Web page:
Anyway, role play if you want, but while it is illegal for the MIDWIFE to attend the birth in your state, it is NOT illegal for you to have a homebirth! Please find your power in that knowledge. You have every right to have the birth AND the state testing you want and if they ask questions, the more sure you are of yourself - the less timid, the less stumbling, the more clear you are - the less the person on the other end balks or thinks anything of it. As you discovered, when you said the Ped had okay'd the eye ointment and Vit K issue, the woman calmed down; she didn't ask what he said, either, did she? She just wanted to hear someone else In Power <img alt="" class="inlineimg" src="/img/vbsmilies/smilies/eyesroll.gif" style="border:0px solid;" title="roll"> had talked to you.<br><br>
You can do this. This is YOUR birth and YOUR baby. You *can* find the way to meet all your needs and your child's. Sure, it can be a hassle sometimes. Sure it can raise eyebrows. Sure people will wag their tongues. But those of us who parent this way have to start getting used to it somewhere, right? <img alt="" class="inlineimg" src="http://www.mothering.com/discussions/images/smilies/winky.gif" style="border:0px solid;" title="Wink"><br><br>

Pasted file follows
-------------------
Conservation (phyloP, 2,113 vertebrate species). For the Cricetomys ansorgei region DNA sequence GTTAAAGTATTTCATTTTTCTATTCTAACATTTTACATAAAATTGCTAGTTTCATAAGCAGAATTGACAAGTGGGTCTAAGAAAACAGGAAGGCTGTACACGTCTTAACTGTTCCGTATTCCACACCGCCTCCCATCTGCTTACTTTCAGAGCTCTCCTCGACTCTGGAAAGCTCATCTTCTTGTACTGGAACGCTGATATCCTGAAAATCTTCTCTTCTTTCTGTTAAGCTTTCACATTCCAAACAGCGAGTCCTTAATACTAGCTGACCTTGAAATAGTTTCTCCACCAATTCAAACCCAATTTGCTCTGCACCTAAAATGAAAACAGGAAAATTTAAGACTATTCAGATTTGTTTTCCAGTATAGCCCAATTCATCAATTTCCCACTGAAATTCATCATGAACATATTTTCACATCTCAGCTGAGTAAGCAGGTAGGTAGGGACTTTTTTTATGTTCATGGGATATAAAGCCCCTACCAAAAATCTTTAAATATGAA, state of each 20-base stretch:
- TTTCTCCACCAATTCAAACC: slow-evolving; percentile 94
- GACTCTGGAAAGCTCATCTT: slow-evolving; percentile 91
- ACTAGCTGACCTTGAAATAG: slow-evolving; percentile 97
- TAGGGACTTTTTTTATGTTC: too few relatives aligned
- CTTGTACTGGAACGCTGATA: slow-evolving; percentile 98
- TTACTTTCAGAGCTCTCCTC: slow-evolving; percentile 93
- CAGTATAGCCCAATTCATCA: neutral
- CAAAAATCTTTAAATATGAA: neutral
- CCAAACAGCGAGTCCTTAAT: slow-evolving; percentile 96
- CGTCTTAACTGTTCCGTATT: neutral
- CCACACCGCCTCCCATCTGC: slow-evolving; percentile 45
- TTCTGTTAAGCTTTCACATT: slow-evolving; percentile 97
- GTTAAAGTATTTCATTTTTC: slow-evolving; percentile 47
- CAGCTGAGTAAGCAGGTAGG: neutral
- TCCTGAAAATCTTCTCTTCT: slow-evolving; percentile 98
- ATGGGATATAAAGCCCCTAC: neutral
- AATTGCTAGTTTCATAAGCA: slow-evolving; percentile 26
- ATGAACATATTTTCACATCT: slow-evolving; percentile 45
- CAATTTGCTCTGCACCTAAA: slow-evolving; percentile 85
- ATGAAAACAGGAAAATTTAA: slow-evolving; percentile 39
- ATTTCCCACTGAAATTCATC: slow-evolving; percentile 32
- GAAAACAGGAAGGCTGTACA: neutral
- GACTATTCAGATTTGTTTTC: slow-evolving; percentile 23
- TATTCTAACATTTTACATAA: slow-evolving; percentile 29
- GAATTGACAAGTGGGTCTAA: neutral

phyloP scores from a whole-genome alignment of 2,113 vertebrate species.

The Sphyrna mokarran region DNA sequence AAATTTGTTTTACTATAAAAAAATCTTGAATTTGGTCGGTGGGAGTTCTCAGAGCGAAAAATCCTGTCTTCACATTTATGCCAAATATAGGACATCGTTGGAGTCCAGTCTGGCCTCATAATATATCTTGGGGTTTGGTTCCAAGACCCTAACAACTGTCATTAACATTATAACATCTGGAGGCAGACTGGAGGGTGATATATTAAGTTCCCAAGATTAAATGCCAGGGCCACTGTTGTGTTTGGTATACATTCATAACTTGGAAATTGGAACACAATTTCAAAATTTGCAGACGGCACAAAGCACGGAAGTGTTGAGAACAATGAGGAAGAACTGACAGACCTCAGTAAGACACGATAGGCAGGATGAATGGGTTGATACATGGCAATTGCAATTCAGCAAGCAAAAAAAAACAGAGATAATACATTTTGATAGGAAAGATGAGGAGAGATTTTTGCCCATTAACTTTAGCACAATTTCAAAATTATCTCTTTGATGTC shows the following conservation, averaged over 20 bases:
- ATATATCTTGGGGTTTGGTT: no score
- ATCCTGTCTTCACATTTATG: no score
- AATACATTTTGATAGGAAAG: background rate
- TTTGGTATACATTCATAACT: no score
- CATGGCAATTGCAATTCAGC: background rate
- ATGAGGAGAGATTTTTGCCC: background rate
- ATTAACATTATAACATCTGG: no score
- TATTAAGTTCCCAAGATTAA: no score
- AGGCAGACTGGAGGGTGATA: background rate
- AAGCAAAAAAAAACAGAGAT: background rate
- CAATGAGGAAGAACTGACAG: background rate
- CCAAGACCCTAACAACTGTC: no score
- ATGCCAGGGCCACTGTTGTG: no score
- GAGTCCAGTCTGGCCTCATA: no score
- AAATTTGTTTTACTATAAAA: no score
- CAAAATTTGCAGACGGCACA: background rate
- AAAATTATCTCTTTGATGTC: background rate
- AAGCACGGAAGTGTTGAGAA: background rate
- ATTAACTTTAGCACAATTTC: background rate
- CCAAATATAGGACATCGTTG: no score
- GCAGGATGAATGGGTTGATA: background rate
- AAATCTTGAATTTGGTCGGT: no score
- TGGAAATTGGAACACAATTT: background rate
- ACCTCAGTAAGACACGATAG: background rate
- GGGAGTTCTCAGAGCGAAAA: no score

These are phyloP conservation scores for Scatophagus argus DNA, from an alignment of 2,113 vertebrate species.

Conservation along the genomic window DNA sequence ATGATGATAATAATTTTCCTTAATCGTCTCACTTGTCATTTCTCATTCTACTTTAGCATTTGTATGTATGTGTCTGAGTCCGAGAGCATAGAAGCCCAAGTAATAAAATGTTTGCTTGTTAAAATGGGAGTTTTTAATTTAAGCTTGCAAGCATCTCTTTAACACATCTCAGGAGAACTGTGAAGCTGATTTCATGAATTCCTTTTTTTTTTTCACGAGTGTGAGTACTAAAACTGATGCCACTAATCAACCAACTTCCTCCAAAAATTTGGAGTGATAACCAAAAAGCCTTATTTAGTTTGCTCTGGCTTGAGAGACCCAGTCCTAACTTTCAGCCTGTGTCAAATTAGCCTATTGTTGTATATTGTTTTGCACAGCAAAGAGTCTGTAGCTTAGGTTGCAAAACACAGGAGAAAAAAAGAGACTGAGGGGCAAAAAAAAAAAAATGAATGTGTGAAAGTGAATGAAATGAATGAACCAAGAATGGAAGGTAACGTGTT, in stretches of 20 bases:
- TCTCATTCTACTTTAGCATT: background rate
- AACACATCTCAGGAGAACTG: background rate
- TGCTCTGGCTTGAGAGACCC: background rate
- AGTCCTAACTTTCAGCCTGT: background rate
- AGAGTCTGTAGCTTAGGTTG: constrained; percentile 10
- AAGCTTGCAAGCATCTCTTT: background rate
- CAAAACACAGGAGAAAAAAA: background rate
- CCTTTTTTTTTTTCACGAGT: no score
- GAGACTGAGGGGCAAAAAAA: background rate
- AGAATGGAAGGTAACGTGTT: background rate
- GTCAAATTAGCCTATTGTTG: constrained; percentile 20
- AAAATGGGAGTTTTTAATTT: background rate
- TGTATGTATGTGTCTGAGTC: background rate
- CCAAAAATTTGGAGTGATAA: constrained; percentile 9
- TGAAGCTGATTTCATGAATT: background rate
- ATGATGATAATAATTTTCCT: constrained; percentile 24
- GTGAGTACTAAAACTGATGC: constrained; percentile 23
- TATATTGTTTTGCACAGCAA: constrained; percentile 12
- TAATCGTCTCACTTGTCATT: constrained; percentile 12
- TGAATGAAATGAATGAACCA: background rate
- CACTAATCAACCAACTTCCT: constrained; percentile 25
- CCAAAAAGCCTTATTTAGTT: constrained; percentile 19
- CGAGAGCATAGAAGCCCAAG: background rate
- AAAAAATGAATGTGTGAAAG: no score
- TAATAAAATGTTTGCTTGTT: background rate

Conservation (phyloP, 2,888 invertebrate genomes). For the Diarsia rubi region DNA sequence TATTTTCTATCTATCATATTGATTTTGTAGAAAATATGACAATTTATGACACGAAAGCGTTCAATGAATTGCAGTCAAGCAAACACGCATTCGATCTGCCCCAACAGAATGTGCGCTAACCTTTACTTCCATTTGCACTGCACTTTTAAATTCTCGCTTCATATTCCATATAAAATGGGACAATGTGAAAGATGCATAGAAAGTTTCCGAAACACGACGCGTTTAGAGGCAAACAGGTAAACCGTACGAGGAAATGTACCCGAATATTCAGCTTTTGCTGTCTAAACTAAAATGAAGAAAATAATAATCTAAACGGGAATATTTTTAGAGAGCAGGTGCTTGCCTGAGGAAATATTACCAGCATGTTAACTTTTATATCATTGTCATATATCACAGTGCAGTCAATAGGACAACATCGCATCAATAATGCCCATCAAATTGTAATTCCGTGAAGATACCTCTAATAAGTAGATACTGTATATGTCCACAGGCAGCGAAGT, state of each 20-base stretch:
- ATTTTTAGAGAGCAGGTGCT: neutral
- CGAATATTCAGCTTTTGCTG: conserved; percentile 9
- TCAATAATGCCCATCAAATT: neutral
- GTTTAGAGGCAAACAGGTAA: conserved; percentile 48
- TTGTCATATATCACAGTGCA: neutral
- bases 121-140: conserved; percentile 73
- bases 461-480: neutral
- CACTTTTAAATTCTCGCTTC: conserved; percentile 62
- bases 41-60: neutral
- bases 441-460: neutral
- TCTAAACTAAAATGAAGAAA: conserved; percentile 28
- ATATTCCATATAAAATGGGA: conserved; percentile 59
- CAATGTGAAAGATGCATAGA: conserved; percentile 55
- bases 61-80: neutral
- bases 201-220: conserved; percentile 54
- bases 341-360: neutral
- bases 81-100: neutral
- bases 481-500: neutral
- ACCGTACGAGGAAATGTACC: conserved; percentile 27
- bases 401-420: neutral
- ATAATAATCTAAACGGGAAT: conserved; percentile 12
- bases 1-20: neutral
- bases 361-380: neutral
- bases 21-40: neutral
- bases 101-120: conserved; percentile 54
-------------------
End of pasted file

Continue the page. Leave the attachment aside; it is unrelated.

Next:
Please let us know what you choose to do.<br><br>
Barbara E. Herrera, LM, CPM
 

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Hello...I did PKU with my 1st 2 babies and then with my last baby I did not, and that was a hospital born babe. There was a waiver to sign and that was it. This baby who will not be born in the hospital hopefully will not have the PKU done either. Our midwife gave me the option and even told me that I could do the test myself if I wanted and mail it in...HOWEVER...I performed the test numerous times while I worked in a postpartum unit in a hospital and it was TORTUROUS to babies because they just don't have the best circulation in their poor little feet...their body is to worried making sure that the best cirulation is going to much more important parts of the body (brain, heart, lungs)...so I just cannot do it to the baby. JMO.<br>
Alicia
 

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We did the PKU... even though midwifery is allegal, the midwife just filled in all the info, we enclosed the $25 fee/check and mailed it in. Results went to the ped's office. <img alt="" class="inlineimg" src="http://www.mothering.com/discussions/images/smilies/smile.gif" style="border:0px solid;" title="smile"> I'd do something independent if it's easier and you can afford it. <img alt="" class="inlineimg" src="http://www.mothering.com/discussions/images/smilies/thumb.gif" style="border:0px solid;" title="thumbs up">